Long Life and Health
Image default

High Frequency Can Reduce Signs of Aging and Acne

Have you ever had a facial and heard a crackling, static or buzzing sound? Or felt a zap or mild shock on your skin? If so, your esthetician may have used high frequency during your facial.

What is High-Frequency?

Radio frequency (RF) treatment is commonly used to tighten lax skin, promote collagen growth, and improve local circulation. Typically, these devices use wands (electrodes) to deliver a frequency (oscillating electrical current) of 3 kHz to 24 GHz. To put this in perspective, WiFi uses 2.5 GHz to 5.0 GHz frequency bands. Unlike laser therapy, this treatment heats up water within the skin, making it effective on most skin types. Additionally, this treatment is safer and milder; the energy delivered is not strong enough to induce DNA damage.

Orange and violet wands are high-frequency tools of the trade. Estheticians often use the violet wand after performing facial extractions as a way to disinfect the skin. We typically use the orange colored wand to stimulate collagen and elastin after removing a facial mask.  Some hair salons and spas offer a scalp treatment using the orange or violet wand to encourage hair growth or prevention of hair loss. Although HF hasn’t been proven to work on hair loss or prevention, it tends to be a proactive and relaxing treatment. It is considered a safe and effective non-invasive approach to skin rejuvenation.

How to Choose a Good High-Frequency Machine?

Radio frequency-based fractional devices deliver a high-frequency alternating electrical current. In skin care, these devices typically use an oscillating electrical current ranging from 100 kHz (100,000 Hz) to 250 kHz (250,000 Hertz (cycles per second)). One study we found showed that in order to encourage collagen growth you’d need to use a machine at 400,000 Hz. Less expensive versions offer lower Hz.

Hertz Breakdown

1kHz = 1,000 Hz; 1,000 kHz = 1MHz; 1,000 MHz = 1GHz

How Does it Work Within the Skin?

Different HF tools are used to stimulate collagen and elastin and can be effective in treating acne; the electrical current has germicidal effects, eliminating bacteria and inflammation within the pore. It is recommended to use no more than once a day for a maximum of 5-10 minutes per treatment, which allows your skin time to respond to the stimulus.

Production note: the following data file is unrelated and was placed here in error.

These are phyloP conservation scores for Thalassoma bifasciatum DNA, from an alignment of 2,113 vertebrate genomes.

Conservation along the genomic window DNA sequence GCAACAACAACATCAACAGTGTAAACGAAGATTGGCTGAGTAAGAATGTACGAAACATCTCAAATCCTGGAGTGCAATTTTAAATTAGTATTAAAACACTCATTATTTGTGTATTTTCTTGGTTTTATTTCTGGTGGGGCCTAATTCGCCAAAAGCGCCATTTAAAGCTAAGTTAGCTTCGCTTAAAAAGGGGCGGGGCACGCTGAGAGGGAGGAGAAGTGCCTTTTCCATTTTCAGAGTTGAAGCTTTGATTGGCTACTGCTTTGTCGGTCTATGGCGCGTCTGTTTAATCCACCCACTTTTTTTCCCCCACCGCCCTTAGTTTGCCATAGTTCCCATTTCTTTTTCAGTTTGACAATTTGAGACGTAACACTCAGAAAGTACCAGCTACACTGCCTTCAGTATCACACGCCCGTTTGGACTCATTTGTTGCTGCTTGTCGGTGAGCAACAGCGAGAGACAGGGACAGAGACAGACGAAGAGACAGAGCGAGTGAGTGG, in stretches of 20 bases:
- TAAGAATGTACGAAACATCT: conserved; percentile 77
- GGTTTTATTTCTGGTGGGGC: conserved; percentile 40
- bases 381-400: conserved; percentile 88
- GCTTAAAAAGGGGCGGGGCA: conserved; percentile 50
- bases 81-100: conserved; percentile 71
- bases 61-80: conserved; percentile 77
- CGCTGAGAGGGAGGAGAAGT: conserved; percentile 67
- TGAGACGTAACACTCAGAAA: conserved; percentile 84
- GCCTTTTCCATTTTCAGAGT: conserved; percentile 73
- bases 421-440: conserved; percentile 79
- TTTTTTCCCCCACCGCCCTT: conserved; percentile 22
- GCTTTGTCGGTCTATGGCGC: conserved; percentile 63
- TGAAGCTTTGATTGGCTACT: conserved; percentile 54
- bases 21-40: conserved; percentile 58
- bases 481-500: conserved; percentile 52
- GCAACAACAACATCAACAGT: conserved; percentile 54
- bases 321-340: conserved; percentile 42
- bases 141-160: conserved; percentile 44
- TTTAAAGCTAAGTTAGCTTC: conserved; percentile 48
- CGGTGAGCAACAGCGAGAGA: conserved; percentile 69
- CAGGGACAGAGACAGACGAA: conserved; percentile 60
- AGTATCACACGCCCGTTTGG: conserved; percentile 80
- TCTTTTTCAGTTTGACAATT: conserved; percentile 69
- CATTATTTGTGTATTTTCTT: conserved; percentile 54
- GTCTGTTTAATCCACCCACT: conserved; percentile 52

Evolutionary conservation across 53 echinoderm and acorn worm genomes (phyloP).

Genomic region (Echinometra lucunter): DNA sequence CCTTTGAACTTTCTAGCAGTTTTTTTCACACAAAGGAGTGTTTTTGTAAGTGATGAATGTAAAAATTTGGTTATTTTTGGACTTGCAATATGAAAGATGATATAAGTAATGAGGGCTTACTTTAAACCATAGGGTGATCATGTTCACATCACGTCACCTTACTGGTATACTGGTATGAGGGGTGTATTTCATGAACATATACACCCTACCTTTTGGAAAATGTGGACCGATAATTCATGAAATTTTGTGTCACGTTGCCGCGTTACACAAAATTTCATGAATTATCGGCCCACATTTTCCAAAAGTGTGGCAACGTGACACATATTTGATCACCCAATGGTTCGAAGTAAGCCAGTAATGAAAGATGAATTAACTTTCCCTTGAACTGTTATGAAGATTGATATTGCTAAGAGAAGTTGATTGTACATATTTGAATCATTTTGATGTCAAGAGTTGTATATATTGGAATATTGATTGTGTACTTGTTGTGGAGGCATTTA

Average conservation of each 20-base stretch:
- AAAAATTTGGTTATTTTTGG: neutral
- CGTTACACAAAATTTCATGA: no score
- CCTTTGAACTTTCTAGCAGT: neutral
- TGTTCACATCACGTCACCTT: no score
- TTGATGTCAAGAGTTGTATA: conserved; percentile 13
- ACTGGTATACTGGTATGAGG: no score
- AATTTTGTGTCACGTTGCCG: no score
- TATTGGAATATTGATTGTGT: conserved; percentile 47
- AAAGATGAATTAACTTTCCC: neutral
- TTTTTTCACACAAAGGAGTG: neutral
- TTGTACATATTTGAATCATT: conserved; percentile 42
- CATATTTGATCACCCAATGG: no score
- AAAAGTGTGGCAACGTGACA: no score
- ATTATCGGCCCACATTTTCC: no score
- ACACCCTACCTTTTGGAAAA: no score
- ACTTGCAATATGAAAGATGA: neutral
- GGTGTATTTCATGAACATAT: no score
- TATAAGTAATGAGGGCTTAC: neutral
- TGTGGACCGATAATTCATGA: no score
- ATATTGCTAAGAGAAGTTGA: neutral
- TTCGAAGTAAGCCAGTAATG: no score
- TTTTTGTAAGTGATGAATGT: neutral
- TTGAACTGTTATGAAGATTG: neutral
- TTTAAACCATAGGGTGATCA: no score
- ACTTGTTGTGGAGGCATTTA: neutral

Frequency Snapshot

Direct high-frequency produces ozone which has an antibacterial effect for congested or acne prone skin. These electrodes are placed directly onto the skin.

Indirect high-frequency the electrode is used to hover over the skin, where it helps to stimulate blood flow. This technique is often used to treat aging skin.

Orange wands are filled with neon gas and used for anti-aging treatments.

Violet wands utilize argon gas and are used to treat acne.

Wand Shapes

Comb shapes are used on the scalp and head area.

Mushroom shaped wands are broad spectrum and used for face and back.

Wand with Coil is used for indirect massage to increase blood flow.

Spoon shapes are used on sensitive areas, such as under the eye.

Sparker wands are used for precision sparking of individual pimples.

Notes For Professionals

Direct high frequency creates a chemical reaction which causes the emission of ozone into the air. Ozone produces a small amount of free radicals. Steamers also have an ionization button that you can flip on or off during a facial. The purpose of using ozone or ionization is to create a germicidal effect. This environment may also be created by using an antibacterial cleanser or toner. If you consider using one or both of these ionizing machines in your treatment room, you should be aware that you are exposing yourself to free radicals on a regular basis.

Thank you for reading The Freckle blog! Please subscribe to stay informed of all things relating to skin care. Also, check out my website and YouTube channel for product news and recommendations.

Related posts

Tim vs Aging – Day 21 – Travel Day Screws the Schedule. And I am Officially Young Again!!!

Tim Kaelin

Why Remaining Mobile Will Help You Live Longer

Mike Valles

Drinking Coffee Can Improve Longevity

Steve Goodman